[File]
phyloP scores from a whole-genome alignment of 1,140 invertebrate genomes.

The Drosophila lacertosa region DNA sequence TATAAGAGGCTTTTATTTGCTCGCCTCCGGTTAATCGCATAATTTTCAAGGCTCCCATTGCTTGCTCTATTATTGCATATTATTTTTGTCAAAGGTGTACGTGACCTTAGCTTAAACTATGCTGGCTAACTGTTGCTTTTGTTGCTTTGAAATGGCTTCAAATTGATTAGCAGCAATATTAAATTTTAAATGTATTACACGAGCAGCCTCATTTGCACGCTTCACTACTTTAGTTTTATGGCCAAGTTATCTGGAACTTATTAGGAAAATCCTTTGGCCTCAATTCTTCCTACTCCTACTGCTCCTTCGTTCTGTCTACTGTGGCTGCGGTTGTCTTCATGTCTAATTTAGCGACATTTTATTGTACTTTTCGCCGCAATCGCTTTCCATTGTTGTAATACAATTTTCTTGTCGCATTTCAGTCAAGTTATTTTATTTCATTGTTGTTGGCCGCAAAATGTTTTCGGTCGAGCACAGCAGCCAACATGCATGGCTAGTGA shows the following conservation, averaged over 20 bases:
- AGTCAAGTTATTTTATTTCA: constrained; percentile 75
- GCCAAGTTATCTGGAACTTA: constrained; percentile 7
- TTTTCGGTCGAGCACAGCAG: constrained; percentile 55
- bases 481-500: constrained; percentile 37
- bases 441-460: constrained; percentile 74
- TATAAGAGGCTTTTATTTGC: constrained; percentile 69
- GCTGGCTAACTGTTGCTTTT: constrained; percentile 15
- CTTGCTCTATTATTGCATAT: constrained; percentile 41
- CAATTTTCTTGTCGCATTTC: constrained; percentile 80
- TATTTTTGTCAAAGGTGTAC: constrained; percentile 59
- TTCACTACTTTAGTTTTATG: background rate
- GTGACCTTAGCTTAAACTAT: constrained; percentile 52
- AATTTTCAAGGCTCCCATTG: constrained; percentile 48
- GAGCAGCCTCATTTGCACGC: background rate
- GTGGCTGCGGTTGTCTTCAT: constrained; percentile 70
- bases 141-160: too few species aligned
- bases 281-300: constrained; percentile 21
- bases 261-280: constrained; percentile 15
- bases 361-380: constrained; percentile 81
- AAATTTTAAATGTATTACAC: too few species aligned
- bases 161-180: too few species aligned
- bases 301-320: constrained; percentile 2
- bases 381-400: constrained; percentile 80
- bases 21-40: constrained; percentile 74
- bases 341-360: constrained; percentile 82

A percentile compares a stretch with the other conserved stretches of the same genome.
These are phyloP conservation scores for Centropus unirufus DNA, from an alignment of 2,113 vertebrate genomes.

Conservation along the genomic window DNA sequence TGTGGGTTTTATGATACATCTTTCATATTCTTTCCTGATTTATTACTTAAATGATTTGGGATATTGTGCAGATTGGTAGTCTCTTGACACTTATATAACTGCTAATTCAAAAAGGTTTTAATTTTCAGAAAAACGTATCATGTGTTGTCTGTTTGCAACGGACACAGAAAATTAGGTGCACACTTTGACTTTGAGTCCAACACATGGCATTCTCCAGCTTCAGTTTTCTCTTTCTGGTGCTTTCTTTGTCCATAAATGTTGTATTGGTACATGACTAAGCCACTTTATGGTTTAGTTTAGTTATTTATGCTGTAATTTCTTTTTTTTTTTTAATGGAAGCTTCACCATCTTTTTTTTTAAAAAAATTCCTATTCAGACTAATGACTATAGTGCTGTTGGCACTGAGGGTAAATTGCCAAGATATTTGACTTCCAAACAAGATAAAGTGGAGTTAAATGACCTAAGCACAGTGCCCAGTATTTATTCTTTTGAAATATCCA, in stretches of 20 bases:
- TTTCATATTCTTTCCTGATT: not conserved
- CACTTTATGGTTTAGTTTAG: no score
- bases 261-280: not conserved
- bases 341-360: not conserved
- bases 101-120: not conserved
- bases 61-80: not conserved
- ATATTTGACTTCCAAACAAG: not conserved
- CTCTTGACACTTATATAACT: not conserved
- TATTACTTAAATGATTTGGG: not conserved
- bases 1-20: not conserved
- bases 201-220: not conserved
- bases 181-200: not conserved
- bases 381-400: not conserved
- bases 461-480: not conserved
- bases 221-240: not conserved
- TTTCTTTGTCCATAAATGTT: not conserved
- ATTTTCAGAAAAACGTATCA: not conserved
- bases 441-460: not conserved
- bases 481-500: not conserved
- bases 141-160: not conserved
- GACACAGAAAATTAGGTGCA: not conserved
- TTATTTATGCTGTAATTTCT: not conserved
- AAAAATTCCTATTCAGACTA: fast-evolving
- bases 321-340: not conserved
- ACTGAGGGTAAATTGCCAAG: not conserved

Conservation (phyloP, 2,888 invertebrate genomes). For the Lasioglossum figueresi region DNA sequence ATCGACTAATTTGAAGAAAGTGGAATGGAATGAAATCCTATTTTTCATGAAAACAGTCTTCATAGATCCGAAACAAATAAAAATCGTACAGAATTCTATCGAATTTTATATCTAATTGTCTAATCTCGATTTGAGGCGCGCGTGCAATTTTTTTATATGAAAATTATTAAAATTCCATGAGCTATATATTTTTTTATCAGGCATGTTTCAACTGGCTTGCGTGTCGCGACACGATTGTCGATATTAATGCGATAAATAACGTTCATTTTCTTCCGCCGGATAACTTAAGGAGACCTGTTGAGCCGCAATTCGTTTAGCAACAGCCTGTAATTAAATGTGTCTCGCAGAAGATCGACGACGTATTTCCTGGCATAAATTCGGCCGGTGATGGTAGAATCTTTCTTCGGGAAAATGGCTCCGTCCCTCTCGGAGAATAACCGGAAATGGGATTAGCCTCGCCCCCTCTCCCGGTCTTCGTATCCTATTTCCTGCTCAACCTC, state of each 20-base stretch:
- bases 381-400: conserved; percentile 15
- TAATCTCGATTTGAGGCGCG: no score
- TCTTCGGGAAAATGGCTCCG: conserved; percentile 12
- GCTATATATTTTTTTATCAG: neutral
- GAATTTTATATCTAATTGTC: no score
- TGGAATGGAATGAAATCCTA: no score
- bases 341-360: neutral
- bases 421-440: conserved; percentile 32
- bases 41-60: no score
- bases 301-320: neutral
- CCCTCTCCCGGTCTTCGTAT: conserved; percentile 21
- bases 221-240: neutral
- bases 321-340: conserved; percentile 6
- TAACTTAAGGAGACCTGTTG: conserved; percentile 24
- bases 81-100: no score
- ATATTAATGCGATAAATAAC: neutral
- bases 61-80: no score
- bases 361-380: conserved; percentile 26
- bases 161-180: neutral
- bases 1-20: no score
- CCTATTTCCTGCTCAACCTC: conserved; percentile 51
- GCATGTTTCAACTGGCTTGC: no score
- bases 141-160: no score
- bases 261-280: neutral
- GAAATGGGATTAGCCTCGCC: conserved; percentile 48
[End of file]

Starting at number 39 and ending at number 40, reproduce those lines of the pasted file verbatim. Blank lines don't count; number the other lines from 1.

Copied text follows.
- TATTACTTAAATGATTTGGG: not conserved
- bases 1-20: not conserved